(Photo: flood waters in downtown Wilmington, NC after Hurricane Florence / NPR.org)
Guest blogger: Dr. Adam Jones, Associate Professor of Economics, Cameron School of Business, and Regional Economist for the Swain Center (this article originally appeared on WilmingtonBiz.com on October 19)
The Southeastern North Carolina economy was clipping along nicely until Hurricane Florence blew in and bumped us off track, but only temporarily.
Through August, the region’s unemployment rates were down from a year earlier by nearly a half percent for New Hanover and Brunswick counties and showed even stronger improvements in Pender County. In fact, the unemployment rate for New Hanover averaged 3.9 percent through the first eight months of the year – a number well below the natural rate.
In addition, room occupancy taxes for New Hanover County were up 2 percent in a rainy July and 3.3 percent YTD over the year before, while sales tax receipts were up 3.9 percent for the year so far.In short, the economy was continuing to clip along at a sustainable level of growth… then came Florence.While damage estimates for hurricanes are extremely variable and notoriously inaccurate, there is no doubt that the property damage from Florence was substantial. However, disruptions to economic activity are likely to fade quickly.
Looking to 2016 and Hurricane Matthew as a guide, counties in a broadly-defined Southeastern NC saw a moderate bump in unemployment following the hurricane of about two-tenths of one percent in the month following the storm (with the exception of Robeson County, which realized an eight percent jump), but rates came back down the following month.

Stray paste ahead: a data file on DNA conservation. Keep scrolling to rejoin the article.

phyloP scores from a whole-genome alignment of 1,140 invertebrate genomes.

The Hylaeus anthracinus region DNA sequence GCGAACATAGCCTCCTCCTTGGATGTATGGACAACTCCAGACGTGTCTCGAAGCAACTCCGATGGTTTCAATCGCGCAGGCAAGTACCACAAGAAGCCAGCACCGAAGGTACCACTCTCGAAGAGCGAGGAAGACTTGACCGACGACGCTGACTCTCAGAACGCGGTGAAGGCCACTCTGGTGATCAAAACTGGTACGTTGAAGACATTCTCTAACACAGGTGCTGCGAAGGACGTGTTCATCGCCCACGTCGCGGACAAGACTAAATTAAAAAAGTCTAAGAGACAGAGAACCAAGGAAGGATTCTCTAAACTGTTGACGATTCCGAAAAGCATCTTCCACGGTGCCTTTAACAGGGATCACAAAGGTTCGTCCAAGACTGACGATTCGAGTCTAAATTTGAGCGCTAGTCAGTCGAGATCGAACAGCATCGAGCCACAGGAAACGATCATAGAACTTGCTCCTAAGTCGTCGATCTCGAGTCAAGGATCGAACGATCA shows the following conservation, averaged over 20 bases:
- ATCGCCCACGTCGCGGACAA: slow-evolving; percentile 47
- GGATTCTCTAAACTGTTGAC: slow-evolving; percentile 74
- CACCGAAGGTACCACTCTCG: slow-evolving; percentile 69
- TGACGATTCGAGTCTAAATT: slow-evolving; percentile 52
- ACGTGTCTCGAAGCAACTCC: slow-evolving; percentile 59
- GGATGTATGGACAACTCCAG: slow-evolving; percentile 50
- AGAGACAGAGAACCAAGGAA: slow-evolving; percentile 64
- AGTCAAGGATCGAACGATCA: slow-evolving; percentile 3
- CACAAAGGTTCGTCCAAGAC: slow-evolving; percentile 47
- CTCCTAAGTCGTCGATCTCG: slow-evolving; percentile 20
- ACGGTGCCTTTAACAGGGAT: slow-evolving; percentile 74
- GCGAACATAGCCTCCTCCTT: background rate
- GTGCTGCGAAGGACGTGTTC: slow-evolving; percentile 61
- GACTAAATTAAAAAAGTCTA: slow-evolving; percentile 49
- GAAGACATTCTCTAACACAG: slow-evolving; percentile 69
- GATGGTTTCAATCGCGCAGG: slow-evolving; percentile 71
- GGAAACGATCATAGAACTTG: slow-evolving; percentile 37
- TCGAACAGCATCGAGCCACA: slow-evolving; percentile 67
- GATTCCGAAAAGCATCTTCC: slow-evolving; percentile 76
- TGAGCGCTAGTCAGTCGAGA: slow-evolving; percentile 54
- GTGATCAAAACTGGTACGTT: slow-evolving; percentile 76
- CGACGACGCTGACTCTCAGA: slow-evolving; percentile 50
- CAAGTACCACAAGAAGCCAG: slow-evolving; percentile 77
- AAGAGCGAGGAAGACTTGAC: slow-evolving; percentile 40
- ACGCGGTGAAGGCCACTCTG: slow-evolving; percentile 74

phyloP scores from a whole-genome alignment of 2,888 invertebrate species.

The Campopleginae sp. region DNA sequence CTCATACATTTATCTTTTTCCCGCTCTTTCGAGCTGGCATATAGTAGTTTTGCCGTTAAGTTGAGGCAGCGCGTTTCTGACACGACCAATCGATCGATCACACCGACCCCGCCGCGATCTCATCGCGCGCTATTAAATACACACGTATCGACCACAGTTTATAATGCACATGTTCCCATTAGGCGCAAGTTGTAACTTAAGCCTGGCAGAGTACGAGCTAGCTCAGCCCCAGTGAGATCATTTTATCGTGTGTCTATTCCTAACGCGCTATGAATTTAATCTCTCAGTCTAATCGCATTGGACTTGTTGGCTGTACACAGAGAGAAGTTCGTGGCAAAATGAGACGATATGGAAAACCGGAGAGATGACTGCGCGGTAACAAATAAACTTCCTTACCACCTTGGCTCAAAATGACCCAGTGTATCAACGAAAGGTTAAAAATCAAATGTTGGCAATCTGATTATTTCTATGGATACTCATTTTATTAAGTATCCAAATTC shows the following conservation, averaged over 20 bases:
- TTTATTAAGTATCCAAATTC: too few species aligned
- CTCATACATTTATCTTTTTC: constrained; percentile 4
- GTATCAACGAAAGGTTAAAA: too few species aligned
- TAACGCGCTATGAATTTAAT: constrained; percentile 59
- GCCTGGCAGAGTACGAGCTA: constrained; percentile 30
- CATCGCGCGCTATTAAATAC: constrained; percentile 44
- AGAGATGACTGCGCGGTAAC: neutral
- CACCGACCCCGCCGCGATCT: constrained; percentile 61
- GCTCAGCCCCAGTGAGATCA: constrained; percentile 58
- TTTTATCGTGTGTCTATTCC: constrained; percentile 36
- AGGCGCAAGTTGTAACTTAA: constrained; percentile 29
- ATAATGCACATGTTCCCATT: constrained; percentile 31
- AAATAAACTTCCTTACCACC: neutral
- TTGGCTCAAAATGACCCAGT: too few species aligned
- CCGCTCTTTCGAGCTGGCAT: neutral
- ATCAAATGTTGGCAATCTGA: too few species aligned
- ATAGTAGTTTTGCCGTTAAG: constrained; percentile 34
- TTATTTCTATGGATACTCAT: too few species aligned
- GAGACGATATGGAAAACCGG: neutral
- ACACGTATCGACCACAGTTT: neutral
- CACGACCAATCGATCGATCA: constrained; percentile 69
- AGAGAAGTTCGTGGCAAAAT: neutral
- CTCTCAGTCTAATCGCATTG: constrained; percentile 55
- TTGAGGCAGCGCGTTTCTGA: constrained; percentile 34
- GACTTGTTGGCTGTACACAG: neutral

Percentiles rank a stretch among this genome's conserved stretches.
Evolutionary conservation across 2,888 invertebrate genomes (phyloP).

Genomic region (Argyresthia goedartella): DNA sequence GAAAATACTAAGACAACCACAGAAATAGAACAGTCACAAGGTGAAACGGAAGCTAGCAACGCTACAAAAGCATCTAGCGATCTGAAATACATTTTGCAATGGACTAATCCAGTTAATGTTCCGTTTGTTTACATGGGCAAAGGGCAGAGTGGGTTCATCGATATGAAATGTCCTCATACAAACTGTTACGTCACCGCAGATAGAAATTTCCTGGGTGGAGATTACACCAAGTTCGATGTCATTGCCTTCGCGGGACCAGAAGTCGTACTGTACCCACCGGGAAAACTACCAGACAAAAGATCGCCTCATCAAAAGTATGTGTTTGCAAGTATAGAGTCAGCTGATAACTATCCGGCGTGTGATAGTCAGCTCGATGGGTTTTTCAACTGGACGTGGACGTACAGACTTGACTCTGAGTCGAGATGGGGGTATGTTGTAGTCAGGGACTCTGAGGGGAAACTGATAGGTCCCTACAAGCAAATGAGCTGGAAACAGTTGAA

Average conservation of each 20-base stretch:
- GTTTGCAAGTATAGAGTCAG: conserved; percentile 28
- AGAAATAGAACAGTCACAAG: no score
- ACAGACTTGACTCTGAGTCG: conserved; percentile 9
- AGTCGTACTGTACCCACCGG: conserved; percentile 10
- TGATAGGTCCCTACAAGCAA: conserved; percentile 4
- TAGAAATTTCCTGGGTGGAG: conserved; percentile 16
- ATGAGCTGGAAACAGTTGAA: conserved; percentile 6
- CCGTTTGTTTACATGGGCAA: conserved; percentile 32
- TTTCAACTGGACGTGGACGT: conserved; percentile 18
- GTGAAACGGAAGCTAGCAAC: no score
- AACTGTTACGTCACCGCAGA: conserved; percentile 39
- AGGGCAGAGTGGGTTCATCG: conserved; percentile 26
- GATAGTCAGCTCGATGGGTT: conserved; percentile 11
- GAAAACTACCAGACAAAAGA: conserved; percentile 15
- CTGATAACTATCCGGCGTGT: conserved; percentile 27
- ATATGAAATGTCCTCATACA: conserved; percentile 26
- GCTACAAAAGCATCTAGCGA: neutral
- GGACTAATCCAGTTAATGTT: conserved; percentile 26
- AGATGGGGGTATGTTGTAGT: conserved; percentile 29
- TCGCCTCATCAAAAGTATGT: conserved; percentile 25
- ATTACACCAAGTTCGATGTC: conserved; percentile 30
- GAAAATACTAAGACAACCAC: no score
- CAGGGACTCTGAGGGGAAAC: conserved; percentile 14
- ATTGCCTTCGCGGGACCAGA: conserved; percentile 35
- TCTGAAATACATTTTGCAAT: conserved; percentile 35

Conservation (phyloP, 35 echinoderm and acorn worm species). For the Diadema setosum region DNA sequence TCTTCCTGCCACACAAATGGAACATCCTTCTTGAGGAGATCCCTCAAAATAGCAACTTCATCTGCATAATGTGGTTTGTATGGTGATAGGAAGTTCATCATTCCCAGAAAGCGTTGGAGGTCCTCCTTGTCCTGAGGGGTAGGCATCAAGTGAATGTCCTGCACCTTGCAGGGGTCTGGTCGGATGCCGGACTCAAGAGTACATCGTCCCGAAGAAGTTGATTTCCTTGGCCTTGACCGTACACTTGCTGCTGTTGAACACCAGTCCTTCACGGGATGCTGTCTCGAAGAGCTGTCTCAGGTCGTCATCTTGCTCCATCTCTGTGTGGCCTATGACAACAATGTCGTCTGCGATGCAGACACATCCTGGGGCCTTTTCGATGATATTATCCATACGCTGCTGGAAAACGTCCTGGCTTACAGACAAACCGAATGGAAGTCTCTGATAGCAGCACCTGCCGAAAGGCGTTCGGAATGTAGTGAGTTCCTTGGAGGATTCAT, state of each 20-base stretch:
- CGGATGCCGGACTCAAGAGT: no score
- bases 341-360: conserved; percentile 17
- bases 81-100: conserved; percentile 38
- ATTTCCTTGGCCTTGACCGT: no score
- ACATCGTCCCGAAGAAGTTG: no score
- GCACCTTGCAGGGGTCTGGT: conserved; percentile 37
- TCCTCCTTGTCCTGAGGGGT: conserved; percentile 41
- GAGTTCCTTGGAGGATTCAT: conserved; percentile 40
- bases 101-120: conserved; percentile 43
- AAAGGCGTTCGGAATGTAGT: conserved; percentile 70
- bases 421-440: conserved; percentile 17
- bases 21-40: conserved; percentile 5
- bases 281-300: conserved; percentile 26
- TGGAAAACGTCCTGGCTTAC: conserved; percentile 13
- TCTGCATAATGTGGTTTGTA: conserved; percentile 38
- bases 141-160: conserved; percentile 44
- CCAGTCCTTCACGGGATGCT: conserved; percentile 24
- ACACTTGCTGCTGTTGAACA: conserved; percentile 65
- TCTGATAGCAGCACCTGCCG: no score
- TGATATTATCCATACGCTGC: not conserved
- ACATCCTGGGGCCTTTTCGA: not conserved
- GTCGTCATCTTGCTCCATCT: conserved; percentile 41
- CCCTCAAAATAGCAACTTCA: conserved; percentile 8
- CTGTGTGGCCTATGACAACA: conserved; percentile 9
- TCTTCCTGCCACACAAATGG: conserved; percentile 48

Economic data often show only minor impacts from major storms as aggregate data masks the changes underneath and gives a false impression, oftentimes signaling economic strength.
Yes, unemployment is low in the region and expected to stay that way, retail sales are expected to be strong in the near future and the housing market is expected to tighten in the coming months as shortages flow through to prices, contrary to the effects after minor storms without significant property damage.
Unfortunately, what we would usually celebrate, this time we bemoan. Employment, retail sales and home prices are measures of activity levels, and there is plenty of activity in the region; things are going on in Wilmington.
But these measures miss the loss of wealth from property damage and temporary disruptions that forced us all to miss work, dig into savings and repair damage to move toward normal rather than forward.
Don’t listen to the many pundits who say storms can be good for the economy.
But – and this is a big “but” – there is one potential benefit from the storm that may have lasting effects – it drew us all together.
By necessity, as we worked to help each other and, in many cases, just survive, relationships and bonds were formed and strengthened. Social capital developed through common experiences will provide us with not just the networks but the true relationships to rebuild better and stronger.
Soon, we’ll start to see data about the storm’s economic effects (hopefully we’ll have preliminary data by the Swain Center’s Economic Outlook Conference on Nov. 7) and to understand what happened economically.
But, more importantly, we’ll begin to put the trauma of the storm behind us and look forward again. #capefearstrong